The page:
Whenever there is an employer/employee relationship, there is bound to be dispute relating to the conditions governing the relationship, which in industrial relation parlance is often referred to as trade or labour dispute. Unarguably, labour disputes have far and wide adverse effects on the growth and stability of the economy of any country. This must have informed the separate legal attention given to it across the globe. In Nigeria, we have the National Industrial Court of Nigeria (NICN) which was established in 1976 and saddled with the responsibility of adjudicating trade and industrial disputes across the country. Prior to the establishment of the NICN, labour disputes were dealt with by the regular courts which were already saddled with enough duties. This posed untold hardship on labour litigants as access to justice was marred by unnecessary delays. Again, the procedures at the regular courts were too slow and cumbersome such that a nation desirous of rapid industrialization and socio economic development could not afford to be bogged down by such procedures and delays. When the NICN was formed, it encountered problems with respect to the enforcement of its decisions since it was not a superior court of record. The enactment in 2006 of the National Industrial Court Act which reestablished the NICN and purportedly recognized it as a superior court of record could not cure the defect since such recognition was yet to reflect in the constitution. Happily, a new dawn came for the NICN on the 4th of March 2011 when the then president of the federal Republic of Nigeria assented to the Constitution (Third Alteration) Bill 2010. With this development, the NICN was properly repositioned for the accomplishment of its role in maintaining industrial balance and harmony. What remains an issue which the researcher undertakes to discuss is the extent to which the NICN has been able to affect pivotal issues arising from industrial dispute such as unfair dismissal, remedy of reinstatement and unfair labour practices, to mention but a few. The researcher adopts construction of statutes, case law, journal articles, textbooks and internet materials as his methodology. At the end, the researcher found that the absence or inadequacy of essential labour provisions, the failure to ratify cogent ILO conventions and some level of passivity in the labour judiciary have considerably hampered the effectiveness of the NICN in positively impacting the employer/employee relationship. The researcher then recommends that our labour statutes should be amended to conform to ILO standards and that the government should make haste to ratify all such ILO conventions which positively impact the employer/employee relationship.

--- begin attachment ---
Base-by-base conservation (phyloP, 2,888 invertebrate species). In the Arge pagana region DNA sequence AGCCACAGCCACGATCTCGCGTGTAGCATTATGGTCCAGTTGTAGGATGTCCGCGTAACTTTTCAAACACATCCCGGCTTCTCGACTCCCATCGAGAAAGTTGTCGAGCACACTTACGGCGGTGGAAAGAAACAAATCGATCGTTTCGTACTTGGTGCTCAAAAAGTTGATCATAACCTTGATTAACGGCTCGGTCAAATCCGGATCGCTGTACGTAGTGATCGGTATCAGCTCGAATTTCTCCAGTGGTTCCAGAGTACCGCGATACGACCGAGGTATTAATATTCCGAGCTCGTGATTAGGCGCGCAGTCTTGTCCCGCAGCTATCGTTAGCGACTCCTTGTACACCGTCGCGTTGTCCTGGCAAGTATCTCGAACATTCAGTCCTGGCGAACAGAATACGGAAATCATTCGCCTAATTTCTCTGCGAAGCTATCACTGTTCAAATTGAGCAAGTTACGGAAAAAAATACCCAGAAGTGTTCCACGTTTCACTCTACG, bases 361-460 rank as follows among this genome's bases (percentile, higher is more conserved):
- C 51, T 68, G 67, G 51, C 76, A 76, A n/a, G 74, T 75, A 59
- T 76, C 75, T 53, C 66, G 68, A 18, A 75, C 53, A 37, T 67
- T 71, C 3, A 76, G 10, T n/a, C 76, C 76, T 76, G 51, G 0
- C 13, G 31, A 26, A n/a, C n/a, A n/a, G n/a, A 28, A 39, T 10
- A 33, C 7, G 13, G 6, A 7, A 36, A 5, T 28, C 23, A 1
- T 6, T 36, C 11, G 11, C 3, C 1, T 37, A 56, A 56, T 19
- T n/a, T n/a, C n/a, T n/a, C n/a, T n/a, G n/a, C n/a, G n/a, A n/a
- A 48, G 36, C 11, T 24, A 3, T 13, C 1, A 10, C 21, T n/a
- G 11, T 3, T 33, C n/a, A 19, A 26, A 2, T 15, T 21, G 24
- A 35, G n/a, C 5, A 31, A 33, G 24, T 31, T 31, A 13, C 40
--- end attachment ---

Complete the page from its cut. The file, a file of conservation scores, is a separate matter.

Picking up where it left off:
1.1 Background of Study
The National Industrial Court of Nigeria (hereinafter referred to as the NICN) is the only court with jurisdiction on labour and industrial matters in Nigeria. The decisions of the court are binding on the parties and are not subject to appeal. Only its decisions on fundamental human rights and criminal matters are appealable to the Court of Appeal. Quite a number of issues crop up every day from industrial dispute, and litigants do not look elsewhere in seeking redress for their rights than the National Industrial Court of Nigeria (NICN). Some of the labour rights violations include cases where an employer can wake up any day and decide to sack any or all of his employees for no just cause, or cases of discrimination of on grounds of sex, colour, race, religion, political view, etc., to mention but a few. All these obtain in the common law regime on labour matters which places the interest of the employer above that of the employee. But this regime is now moribund as most countries no longer abide by it, in keeping with international best practice. The position in Nigeria is sadly still tied to the common law regime. In the circumstance and generally, there is no security of employment in Nigeria. An employee who has worked for an employer all his productive life may have his employment terminated just for any flimsy or no reason at all and thus lose all the benefits and expectations of retirement the job held for him[1]. The remedy of reinstatement is still in doubt for employees of the ordinary master-servant relationship. Section 36 (1) of the 1999 Constitution of Federal Republic of Nigeria[2] recognizes the citizen’s right to fair hearing. But in the Nigerian labour relations, most employees are not given any opportunity to defend the allegations leveled against them. The employers usually cook up false criminal allegations against their employees and subsequently dismiss them on that basis. The law is that it is for the court to decide whether a person is a criminal or not.[3] Unfortunately, most employees are dismissed recklessly without the judicial determination of their guilt or otherwise.